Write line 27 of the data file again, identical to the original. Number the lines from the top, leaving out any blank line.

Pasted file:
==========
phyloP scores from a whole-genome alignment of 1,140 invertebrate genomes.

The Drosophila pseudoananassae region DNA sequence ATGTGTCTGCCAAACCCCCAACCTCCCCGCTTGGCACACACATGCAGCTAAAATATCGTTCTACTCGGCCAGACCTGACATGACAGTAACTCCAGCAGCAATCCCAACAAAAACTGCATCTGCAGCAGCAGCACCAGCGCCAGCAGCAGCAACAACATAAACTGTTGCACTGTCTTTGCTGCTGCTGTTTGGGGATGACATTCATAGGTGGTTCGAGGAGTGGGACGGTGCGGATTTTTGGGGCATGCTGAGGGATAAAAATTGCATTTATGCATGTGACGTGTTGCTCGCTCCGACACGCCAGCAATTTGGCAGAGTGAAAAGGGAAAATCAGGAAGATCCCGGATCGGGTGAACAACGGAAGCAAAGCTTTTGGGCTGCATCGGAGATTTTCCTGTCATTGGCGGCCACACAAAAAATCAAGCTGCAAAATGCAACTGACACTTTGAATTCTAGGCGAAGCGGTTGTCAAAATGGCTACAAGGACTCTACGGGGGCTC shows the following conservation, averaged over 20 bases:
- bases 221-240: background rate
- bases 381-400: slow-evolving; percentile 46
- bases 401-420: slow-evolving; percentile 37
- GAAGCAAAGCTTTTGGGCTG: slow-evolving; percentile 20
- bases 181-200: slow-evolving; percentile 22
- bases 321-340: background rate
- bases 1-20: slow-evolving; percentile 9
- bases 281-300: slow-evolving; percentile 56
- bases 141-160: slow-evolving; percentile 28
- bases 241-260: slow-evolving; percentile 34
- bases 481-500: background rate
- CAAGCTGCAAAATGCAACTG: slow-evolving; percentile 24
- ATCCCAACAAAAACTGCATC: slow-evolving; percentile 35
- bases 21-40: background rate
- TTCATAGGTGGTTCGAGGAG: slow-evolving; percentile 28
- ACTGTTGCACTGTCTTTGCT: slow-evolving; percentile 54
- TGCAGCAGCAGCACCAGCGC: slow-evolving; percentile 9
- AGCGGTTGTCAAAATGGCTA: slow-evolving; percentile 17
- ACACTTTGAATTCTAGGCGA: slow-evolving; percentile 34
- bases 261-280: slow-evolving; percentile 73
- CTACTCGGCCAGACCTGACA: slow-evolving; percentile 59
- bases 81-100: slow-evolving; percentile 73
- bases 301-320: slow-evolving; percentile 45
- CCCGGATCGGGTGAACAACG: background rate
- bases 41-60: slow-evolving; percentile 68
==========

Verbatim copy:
- bases 41-60: slow-evolving; percentile 68